• The disclosed design includes the option of using multiple print modules in series or parallel. For example, by putting print modules and/or printheads in series, multiple colors can be printed. By putting modules in parallel, an image of greater width can be printed. FIG. 11 shows printheads disposed in series on a production line 65. The printheads are controlled by a common controller. First printhead 66 prints an image in a first color, while second printhead 68 prints an image in a second color. As shown, substrate 70 includes a first image 72 of a circle in one color (printed by printhead 66), encircling a second image 74 of a star in a second color (printed by printhead 68). It will be apparent that any number of different colors can be printed using this method. FIG. 12 shows printheads disposed in parallel. This arrangement allows images of a wider width to be printed. The printheads are controlled by a common controller. First printhead 76 prints a first portion of the image 80 (such as the left side) on one part of the substrate 70, and second printhead 78 prints a second portion of the image 80 (such as the right side) on a second part of the substrate 70. Thus, if an individual printhead is capable of printing an image 4 inches wide, two printheads disposed in parallel can print an image 8 inches wide. The printheads 76, 78 are controlled to provide a single image 80 with no visible seams between the two component images.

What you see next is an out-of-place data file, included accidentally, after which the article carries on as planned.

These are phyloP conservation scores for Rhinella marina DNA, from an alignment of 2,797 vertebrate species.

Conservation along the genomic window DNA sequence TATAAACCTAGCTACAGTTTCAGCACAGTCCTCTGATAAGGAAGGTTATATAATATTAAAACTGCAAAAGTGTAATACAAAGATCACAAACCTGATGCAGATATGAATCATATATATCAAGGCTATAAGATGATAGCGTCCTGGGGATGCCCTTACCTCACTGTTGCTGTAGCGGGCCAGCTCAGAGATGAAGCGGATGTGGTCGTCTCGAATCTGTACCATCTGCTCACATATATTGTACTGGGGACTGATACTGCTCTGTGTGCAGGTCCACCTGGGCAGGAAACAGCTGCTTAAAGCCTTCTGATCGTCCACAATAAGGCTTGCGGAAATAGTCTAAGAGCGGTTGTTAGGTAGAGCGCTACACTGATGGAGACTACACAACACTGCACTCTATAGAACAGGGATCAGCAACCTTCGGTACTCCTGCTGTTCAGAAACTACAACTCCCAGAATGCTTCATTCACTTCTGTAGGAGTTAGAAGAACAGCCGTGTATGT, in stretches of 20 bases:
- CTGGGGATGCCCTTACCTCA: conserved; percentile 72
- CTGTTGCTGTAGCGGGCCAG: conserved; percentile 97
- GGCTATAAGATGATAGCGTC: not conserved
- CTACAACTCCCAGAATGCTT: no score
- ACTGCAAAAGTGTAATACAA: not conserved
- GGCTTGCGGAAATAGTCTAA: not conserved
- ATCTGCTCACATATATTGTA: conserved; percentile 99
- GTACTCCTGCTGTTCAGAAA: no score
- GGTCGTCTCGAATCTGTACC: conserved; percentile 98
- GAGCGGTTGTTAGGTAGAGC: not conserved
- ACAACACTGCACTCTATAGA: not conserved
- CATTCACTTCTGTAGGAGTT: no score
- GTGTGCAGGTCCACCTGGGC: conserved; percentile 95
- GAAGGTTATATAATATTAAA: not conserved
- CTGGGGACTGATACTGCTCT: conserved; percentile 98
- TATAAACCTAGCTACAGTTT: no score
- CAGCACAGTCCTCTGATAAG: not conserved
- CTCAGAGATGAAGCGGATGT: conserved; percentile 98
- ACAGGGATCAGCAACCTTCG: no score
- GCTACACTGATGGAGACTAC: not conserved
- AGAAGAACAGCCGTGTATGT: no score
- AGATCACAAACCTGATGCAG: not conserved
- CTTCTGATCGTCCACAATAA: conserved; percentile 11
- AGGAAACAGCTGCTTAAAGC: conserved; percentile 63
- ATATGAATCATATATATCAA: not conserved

• The system is particularly useful for printing with organic solvent-based inks, such as those using acetone, methyl ethyl ketone, and ethanol. The ink is supplied to the printhead assembly 10 and contained within the print module in ink cavity 41. Thus, the components of the printhead assembly that are in contact with the ink are resistant to organic solvents. The system is suitable for printing inks containing an organic solvent selected from C1-C4 alcohols, C3-C6 ketones, C3-C6 esters, C4-C8 ethers, and mixtures thereof, in an amount 50% or more by weight of the ink composition. Organic solvents that are contemplated for use with the printing system include ketones, especially methyl-ethyl ketone, acetone, and cyclohexanone; alcohols, especially ethanol; esters; ethers; polar aprotic solvents, and combinations thereof. Examples of C1-C4 alcohols include methanol, ethanol, 1-propanol, and 2-propanol. Examples of C3-C6 ketones include acetone, methyl ethyl ketone, methyl n-propyl ketone, and cyclohexanone. Examples of C4-C8 ethers include diethyl ether, dipropyl ether, dibutyl ether and tetrahydrofuran. Examples of C3-C6 esters include methyl acetate, ethyl acetate and n-butyl acetate.